Departmental Papers (ASC)

Document Type

Journal Article

Date of this Version

5-6-1999

Publication Source

Physical Review E

Volume

60

Start Page

7332

Last Page

7342

DOI

10.1103/PhysRevE.60.7332

Abstract

In this paper we study the small-world network model of Watts and Strogatz, which mimics some aspects of the structure of networks of social interactions. We argue that there is one non-trivial length-scale in the model, analogous to the correlation length in other systems, which is well-defined in the limit of infinite system size and which diverges continuously as the randomness in the network tends to zero, giving a normal critical point in this limit. This length-scale governs the cross-over from large- to small-world behavior in the model, as well as the number of vertices in a neighborhood of given radius on the network. We derive the value of the single critical exponent controlling behavior in the critical region and the finite size scaling form for the average vertex-vertex distance on the network, and, using series expansion and Pade approximants, find an approximate analytic form for the scaling function. We calculate the effective dimension of small-world graphs and show that this dimension varies as a function of the length-scale on which it is measured, in a manner reminiscent of multifractals. We also study the problem of site percolation on small-world networks as a simple model of disease propagation, and derive an approximate expression for the percolation probability at which a giant component of connected vertices first forms (in epidemiological terms, the point at which an epidemic occurs). The typical cluster radius satisfies the expected finite size scaling form with a cluster size exponent close to that for a random graph. All our analytic results are confirmed by extensive numerical simulations of the model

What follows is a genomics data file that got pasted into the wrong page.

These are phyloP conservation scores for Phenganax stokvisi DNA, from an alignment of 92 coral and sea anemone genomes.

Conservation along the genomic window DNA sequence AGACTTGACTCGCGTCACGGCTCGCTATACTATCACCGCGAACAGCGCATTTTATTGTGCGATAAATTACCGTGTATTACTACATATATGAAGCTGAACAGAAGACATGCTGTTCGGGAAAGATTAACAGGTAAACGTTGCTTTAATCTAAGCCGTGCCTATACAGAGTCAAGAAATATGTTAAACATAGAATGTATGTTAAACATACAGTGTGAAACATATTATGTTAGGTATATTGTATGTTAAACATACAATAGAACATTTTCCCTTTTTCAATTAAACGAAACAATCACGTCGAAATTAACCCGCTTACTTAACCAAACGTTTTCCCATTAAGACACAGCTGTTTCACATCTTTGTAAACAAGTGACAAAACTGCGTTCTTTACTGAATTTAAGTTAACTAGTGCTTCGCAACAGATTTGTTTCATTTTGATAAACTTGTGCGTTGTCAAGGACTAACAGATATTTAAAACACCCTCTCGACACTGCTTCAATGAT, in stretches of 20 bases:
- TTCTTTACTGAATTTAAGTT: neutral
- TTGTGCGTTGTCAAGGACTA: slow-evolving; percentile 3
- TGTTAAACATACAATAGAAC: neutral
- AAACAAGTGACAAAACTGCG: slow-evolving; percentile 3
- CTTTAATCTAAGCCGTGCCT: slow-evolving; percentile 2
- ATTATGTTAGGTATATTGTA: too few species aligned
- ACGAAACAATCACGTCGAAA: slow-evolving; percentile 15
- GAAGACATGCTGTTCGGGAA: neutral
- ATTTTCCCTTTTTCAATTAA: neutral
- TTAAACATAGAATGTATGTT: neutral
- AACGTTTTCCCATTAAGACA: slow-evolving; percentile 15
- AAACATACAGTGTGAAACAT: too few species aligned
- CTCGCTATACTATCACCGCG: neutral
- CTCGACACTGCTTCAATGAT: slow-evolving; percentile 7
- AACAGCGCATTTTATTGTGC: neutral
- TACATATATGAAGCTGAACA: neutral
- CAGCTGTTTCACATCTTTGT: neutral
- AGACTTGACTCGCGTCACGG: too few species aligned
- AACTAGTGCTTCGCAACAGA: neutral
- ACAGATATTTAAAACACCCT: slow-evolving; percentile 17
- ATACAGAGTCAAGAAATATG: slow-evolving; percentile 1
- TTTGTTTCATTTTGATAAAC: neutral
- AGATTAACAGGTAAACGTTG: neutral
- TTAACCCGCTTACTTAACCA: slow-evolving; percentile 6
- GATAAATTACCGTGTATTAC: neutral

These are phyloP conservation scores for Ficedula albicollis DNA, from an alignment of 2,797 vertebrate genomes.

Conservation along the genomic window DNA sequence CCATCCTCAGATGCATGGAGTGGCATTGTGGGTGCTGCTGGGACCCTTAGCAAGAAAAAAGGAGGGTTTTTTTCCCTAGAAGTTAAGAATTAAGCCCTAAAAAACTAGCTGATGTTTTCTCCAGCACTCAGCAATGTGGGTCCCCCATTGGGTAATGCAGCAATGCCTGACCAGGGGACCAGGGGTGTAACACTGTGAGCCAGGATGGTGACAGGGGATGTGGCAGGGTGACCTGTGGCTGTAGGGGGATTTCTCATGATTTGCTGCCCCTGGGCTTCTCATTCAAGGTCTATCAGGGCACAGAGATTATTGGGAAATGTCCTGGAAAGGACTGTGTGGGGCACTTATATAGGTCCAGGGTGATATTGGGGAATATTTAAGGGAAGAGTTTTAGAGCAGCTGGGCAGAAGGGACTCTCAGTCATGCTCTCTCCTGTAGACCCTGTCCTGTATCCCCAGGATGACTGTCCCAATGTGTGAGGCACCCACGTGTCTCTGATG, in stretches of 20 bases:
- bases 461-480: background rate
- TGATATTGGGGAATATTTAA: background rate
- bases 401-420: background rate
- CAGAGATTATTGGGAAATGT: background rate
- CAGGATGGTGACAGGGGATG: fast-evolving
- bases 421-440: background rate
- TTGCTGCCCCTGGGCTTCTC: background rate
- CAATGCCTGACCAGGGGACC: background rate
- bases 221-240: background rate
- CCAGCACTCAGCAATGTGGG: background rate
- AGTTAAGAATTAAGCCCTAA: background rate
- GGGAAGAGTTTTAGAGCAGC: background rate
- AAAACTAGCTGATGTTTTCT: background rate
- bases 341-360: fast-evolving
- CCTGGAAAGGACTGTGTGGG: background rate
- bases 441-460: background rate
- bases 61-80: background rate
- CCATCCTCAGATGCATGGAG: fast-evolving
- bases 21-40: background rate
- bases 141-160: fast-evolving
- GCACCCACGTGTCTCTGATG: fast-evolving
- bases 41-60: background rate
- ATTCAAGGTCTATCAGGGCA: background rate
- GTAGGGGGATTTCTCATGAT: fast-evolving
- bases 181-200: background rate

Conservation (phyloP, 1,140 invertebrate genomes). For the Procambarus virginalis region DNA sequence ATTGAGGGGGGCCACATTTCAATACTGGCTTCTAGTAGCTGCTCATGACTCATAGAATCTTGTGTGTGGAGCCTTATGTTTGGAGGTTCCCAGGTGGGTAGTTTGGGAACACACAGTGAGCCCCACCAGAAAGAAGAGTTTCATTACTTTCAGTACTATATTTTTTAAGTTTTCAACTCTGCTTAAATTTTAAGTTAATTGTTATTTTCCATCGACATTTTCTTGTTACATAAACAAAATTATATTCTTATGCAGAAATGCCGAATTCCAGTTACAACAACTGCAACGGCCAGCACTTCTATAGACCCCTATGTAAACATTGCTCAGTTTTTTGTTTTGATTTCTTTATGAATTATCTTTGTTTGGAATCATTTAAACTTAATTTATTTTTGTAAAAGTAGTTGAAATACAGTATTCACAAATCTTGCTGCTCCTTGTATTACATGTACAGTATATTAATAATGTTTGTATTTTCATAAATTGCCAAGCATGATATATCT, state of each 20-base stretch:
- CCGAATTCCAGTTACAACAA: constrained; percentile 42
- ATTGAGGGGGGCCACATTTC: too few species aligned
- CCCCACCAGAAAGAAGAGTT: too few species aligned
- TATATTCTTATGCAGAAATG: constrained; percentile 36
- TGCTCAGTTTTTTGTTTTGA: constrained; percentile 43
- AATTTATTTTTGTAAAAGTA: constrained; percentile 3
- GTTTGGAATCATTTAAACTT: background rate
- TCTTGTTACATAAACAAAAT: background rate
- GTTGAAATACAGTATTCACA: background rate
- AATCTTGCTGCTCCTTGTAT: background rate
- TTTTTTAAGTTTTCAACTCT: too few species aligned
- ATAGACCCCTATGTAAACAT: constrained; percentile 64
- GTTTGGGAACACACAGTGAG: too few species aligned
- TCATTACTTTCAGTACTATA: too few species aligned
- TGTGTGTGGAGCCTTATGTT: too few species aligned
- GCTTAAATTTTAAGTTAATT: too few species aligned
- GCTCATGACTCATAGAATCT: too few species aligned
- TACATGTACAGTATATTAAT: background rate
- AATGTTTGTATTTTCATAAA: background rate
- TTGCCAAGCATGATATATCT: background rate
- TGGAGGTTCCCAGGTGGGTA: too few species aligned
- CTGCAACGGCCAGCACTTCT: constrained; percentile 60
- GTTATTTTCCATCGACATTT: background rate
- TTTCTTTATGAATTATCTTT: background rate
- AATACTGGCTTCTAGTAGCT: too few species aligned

Comments

Note: At the time of this publication, Dr. Watts was affiliated with Santa Fe Institute. Currently, Dr. Duncan J. Watts is Stevens University Professor at the University of Pennsylvania, and Professor in Department of Computer and Information Science in the School of Engineering and Applied Science, Annenberg School for Communication, and Department of Operations, Information and Decisions in the Wharton School.

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Date Posted: 20 March 2023

This document has been peer reviewed.